Here are two new articles I’ve written about exciting newly published research on protein engineering and computer systems, led by engineers at Stanford University:
Stanford engineers invent process to accelerate protein evolution
A new tool enables researchers to test millions of mutated proteins in a matter of hours or days, speeding the search for new medicines, industrial enzymes and biosensors.
All living things require proteins, members of a vast family of molecules that nature “makes to order” according to the blueprints in DNA.
Through the natural process of evolution, DNA mutations generate new or more effective proteins. Humans have found so many alternative uses for these molecules – as foods, industrial enzymes, anti-cancer drugs – that scientists are eager to better understand how to engineer protein variants designed for specific uses.
Now Stanford engineers have invented a technique to dramatically accelerate protein evolution for this purpose. This technology, described in Nature Chemical Biology, allows researchers to test millions of variants of a given protein, choose the best for some task and determine the DNA sequence that creates this variant.
“Evolution, the survival of the fittest, takes place over a span of thousands of years, but we can now direct proteins to evolve in hours or days,” said Jennifer Cochran, an associate professor of bioengineering who co-authored the paper with Thomas Baer, executive director of the Stanford Photonics Research Center.
“This is a practical, versatile system with broad applications that researchers will find easy to use,” Baer said.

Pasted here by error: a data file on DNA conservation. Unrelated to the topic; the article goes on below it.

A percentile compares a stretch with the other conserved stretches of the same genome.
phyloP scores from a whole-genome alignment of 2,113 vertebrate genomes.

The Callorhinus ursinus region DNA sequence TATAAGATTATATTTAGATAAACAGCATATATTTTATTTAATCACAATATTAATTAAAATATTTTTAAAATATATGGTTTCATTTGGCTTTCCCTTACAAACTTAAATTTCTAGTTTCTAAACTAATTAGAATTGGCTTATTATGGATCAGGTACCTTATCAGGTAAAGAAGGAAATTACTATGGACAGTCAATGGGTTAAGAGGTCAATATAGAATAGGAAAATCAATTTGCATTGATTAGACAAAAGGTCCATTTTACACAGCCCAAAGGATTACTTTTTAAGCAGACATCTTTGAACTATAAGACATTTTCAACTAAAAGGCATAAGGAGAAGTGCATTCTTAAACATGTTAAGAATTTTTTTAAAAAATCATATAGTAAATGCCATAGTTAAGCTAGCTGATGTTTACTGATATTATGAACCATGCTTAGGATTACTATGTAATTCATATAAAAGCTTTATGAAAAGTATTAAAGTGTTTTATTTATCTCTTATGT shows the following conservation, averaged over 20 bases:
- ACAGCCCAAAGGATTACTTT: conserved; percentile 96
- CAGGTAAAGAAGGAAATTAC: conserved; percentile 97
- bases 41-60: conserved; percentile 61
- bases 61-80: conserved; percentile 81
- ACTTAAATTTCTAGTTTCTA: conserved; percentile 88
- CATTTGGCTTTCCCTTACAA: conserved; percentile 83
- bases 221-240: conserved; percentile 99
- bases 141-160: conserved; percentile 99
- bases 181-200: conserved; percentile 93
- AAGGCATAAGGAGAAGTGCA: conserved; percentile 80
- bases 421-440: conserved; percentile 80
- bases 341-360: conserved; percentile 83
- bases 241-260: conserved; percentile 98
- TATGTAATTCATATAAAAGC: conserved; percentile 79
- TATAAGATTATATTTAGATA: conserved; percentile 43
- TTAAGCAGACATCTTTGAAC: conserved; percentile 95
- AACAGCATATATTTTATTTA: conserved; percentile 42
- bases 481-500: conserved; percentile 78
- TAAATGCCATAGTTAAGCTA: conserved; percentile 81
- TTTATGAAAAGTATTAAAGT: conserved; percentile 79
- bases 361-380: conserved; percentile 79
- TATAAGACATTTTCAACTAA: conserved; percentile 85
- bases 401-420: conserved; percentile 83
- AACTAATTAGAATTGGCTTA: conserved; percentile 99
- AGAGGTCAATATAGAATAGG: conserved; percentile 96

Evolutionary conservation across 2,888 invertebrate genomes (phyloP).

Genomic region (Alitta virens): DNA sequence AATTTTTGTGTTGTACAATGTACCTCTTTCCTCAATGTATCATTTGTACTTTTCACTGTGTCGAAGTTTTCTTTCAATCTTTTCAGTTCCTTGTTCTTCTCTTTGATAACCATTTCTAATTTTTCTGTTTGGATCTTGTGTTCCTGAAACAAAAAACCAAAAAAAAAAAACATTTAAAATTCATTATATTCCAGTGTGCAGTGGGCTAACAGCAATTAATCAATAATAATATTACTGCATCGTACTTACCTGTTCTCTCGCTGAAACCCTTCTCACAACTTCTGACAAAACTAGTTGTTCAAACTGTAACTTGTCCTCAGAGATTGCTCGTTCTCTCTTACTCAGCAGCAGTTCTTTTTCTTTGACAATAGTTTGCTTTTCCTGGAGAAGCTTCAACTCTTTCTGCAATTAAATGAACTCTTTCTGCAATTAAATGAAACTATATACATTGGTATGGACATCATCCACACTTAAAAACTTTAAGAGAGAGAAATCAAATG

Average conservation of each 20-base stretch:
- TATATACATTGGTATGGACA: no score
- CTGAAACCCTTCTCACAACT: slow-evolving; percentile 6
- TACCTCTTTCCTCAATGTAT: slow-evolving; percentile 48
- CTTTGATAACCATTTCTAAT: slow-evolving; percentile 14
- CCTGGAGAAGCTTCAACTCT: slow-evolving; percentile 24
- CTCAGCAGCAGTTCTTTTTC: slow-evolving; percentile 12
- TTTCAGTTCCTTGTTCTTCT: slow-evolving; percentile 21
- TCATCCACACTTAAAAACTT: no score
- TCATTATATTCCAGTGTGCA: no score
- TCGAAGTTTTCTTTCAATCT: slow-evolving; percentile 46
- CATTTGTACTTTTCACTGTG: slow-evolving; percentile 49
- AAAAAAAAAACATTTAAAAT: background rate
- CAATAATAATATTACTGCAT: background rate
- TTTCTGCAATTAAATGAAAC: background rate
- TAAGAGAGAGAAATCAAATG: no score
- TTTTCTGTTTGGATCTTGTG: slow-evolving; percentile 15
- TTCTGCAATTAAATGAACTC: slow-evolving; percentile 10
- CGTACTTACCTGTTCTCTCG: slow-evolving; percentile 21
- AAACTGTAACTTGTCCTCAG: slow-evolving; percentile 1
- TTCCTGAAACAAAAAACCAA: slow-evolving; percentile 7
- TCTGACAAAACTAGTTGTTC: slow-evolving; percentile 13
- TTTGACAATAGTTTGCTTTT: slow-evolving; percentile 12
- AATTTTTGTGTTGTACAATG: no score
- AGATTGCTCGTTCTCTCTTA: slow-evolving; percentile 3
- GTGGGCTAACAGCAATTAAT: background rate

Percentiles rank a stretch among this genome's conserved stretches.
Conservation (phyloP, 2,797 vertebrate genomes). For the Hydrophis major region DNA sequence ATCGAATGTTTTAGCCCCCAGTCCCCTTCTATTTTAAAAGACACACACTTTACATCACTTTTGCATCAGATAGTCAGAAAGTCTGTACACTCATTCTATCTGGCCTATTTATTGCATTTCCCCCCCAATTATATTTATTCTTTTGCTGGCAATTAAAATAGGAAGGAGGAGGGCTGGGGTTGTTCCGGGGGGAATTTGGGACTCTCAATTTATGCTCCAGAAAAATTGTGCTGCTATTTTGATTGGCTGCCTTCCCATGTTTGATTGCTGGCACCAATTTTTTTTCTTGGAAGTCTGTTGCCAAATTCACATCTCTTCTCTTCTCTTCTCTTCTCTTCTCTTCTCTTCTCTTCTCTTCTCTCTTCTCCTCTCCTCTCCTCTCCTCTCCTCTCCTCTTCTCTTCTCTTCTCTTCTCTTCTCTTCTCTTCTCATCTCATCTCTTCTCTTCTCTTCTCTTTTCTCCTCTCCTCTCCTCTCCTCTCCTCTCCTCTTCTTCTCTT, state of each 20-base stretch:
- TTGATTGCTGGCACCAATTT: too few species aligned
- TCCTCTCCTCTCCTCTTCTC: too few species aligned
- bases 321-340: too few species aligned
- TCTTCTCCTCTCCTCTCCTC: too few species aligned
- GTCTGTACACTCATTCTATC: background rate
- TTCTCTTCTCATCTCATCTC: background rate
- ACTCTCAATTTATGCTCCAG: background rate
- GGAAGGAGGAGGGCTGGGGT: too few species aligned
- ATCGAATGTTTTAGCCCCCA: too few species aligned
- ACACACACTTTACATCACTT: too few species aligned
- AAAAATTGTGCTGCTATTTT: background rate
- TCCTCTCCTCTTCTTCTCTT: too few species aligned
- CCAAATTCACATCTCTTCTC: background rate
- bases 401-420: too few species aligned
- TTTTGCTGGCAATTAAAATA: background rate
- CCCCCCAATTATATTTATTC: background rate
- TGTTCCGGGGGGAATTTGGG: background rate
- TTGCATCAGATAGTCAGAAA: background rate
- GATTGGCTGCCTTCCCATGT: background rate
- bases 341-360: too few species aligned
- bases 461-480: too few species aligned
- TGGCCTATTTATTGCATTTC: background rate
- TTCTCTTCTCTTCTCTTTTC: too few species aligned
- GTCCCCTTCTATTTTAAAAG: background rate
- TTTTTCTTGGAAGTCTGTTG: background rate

By combining Cochran’s protein engineering know-how with Baer’s expertise in laser-based instrumentation, the team created a tool that can test millions of protein variants in a matter of hours.
“The demonstrations are impressive and I look forward to seeing this technology more widely adopted,” said Frances Arnold, a professor of chemical engineering at Caltech who was not affiliated with the study.
[For more, check out the entire article in Stanford News, published on 7 Dec. 2015. Thanks to Tom Abate for help with editing.]
Stanford-led skyscraper-style chip design boosts electronic performance by factor of a thousand
In modern computer systems, processor and memory chips are laid out like single-story structures in a suburb. But suburban layouts waste time and energy. A new skyscraper-like design, based on materials more advanced than silicon, provides the next computing platform.
For decades, engineers have designed computer systems with processors and memory chips laid out like single-story structures in a suburb. Wires connect these chips like streets, carrying digital traffic between the processors that compute data and the memory chips that store it.
But suburban-style layouts create long commutes and regular traffic jams in electronic circuits, wasting time and energy.
That is why researchers from three other universities are working with Stanford engineers, including Associate Professor Subhasish Mitra and Professor H.-S. Philip Wong, to create a revolutionary new high-rise architecture for computing.
In Rebooting Computing, a special issue of the IEEE Computer journal, the team describes its new approach as Nano-Engineered Computing Systems Technology, or N3XT.
N3XT will break data bottlenecks by integrating processors and memory like floors in a skyscraper and by connecting these components with millions of “vias,” which play the role of tiny electronic elevators. The N3XT high-rise approach will move more data, much faster, using far less energy, than would be possible using low-rise circuits.
“We have assembled a group of top thinkers and advanced technologies to create a platform that can meet the computing demands of the future,” Mitra said.
Shifting electronics from a low-rise to a high-rise architecture will demand huge investments from industry – and the promise of big payoffs for making the switch.
“When you combine higher speed with lower energy use, N3XT systems outperform conventional approaches by a factor of a thousand,” Wong said.
[For more, check out the entire article in Stanford News, published on 9 Dec. 2015.]